Elslack Great Barn

By Elslack Hall Farm is the aptly named Great Barn. It is huge, at around three times the standard barn length. Its stonework is curious and irregular, typical of antiquity. Above one of its large entrances is a datestone- 1672, yet to its left is a blocked-up doorway more characteristic of the sixteenth century. I suspect that the date stone coyly belies the building’s real age, like some old piece of mutton sitting in a nightclub. I believe the date refers to an extension of the barn; the earlier section may be 200 years its senior.

Barns, unlike dwellings, were never really subject to architectural fashion and aesthetic trend. It is essentially a practical structure, for sheltering animals or keeping dry their winter stores. When taste for mullioned windows, or Georgian symmetry, or Victorian gothic appeared, the nation’s agricultural premises stood aloof. Although any old stone barn possesses a rustic charm, they are essentially plain temples of utility.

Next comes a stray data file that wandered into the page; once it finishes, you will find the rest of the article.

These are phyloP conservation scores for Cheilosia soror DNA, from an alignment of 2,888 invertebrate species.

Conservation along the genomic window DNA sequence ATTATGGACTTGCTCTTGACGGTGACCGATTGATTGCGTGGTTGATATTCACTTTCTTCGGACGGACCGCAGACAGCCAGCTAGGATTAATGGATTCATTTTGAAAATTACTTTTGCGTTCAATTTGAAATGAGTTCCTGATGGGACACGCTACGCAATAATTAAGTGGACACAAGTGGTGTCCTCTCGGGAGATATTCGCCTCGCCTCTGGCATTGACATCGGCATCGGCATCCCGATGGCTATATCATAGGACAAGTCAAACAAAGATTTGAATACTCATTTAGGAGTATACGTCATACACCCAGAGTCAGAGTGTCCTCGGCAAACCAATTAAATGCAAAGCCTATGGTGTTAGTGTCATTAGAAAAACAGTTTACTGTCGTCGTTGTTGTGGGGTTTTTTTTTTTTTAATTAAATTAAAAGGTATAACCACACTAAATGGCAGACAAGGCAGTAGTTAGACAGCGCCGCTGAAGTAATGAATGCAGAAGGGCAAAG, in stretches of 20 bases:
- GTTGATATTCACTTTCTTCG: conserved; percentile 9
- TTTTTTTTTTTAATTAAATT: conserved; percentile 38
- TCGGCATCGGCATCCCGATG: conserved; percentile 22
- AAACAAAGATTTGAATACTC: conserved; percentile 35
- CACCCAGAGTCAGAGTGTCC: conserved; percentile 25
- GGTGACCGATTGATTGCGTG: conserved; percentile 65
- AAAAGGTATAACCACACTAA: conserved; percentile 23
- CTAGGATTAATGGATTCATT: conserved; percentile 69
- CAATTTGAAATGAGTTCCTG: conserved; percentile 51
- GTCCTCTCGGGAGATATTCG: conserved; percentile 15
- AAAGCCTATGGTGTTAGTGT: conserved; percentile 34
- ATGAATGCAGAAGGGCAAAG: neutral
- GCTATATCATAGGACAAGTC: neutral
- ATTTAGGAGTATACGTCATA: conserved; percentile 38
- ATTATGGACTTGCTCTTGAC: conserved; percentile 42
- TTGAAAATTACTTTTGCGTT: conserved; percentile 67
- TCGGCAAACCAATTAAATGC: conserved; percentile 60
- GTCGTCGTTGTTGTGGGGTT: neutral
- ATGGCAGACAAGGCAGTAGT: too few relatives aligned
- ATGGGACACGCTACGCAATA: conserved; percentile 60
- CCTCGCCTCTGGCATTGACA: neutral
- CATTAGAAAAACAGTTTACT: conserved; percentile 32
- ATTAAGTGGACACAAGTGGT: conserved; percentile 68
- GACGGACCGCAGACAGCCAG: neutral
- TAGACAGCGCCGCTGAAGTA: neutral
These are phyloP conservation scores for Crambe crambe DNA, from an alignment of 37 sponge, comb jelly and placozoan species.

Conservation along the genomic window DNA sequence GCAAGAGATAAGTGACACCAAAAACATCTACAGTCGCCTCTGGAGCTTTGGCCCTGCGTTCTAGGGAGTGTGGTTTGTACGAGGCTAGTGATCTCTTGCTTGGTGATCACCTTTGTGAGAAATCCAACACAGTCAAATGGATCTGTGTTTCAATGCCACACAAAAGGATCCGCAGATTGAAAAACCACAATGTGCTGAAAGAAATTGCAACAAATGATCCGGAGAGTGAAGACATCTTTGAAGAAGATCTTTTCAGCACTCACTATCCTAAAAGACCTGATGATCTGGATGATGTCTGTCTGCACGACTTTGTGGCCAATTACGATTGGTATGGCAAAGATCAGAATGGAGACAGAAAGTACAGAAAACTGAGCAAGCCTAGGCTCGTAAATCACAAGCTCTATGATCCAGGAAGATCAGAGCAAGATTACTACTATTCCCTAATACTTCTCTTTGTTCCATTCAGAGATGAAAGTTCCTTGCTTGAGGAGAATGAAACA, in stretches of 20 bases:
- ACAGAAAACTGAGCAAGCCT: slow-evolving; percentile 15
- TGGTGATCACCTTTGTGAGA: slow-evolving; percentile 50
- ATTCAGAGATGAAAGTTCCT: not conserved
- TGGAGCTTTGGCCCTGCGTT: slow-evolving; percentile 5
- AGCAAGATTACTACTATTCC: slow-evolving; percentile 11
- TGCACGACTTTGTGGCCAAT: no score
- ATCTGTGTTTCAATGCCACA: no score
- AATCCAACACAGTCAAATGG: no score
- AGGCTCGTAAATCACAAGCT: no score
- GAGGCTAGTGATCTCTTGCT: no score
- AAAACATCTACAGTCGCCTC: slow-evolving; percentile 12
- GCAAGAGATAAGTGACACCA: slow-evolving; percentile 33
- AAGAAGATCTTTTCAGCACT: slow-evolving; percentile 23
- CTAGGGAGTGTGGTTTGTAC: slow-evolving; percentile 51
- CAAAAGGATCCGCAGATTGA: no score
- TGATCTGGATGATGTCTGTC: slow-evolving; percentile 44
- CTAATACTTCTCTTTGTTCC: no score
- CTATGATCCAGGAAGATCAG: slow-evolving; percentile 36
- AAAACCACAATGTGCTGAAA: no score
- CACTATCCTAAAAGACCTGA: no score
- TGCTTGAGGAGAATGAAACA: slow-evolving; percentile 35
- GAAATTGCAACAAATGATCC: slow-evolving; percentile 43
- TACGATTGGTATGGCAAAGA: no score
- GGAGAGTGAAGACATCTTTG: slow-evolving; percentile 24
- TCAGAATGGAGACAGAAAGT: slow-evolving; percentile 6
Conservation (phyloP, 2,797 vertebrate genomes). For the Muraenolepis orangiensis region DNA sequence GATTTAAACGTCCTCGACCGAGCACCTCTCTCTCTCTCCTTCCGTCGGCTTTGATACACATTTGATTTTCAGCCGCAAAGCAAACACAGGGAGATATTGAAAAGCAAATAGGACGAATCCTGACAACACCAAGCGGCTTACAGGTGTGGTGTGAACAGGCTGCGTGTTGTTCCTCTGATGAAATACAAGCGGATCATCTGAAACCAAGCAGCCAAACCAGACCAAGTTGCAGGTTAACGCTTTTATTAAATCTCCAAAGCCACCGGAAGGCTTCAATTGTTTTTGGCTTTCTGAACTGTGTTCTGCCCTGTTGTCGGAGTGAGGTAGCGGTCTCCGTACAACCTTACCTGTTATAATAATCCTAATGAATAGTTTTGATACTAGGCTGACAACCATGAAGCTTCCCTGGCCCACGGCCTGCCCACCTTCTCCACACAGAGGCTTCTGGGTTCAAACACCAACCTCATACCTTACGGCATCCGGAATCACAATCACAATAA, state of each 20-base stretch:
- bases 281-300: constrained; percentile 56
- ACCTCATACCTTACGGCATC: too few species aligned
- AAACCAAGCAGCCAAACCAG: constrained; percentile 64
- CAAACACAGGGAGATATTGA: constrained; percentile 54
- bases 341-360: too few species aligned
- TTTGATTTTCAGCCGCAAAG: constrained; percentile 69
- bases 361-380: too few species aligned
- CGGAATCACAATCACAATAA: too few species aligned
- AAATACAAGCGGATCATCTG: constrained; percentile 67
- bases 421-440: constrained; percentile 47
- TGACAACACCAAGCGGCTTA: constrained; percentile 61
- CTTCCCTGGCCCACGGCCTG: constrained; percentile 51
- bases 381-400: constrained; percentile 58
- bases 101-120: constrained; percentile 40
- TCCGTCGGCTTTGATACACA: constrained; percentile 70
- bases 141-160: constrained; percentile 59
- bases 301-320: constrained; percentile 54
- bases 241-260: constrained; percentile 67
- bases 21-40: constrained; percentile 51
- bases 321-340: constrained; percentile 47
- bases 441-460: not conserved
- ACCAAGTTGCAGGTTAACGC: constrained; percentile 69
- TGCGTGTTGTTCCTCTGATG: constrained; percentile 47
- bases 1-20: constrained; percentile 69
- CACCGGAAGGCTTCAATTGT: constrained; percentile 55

In Psalm 144, in the final section concluding wit

Happy are the people whose God is the Lord!

David also writes

That our barns may be full,

Supplying all kinds of produce.

The barns’ splendour are not their rounded corbels, dressed stones, fine curtains or gleaming doors. No, it is their fullness. The foodstuffs and stores within are what renders the barn evidence of God’s blessing and Israel’s abundance.

Our chapel building will never be grand, its congregation seldom sophisticated, its style of worship not technologically advanced with light shows and worship bands. But if we be full to bursting of God’s word, proclaiming His full counsels, storing up His treasures even for the winter, then, Happy are the people whose God is the Lord.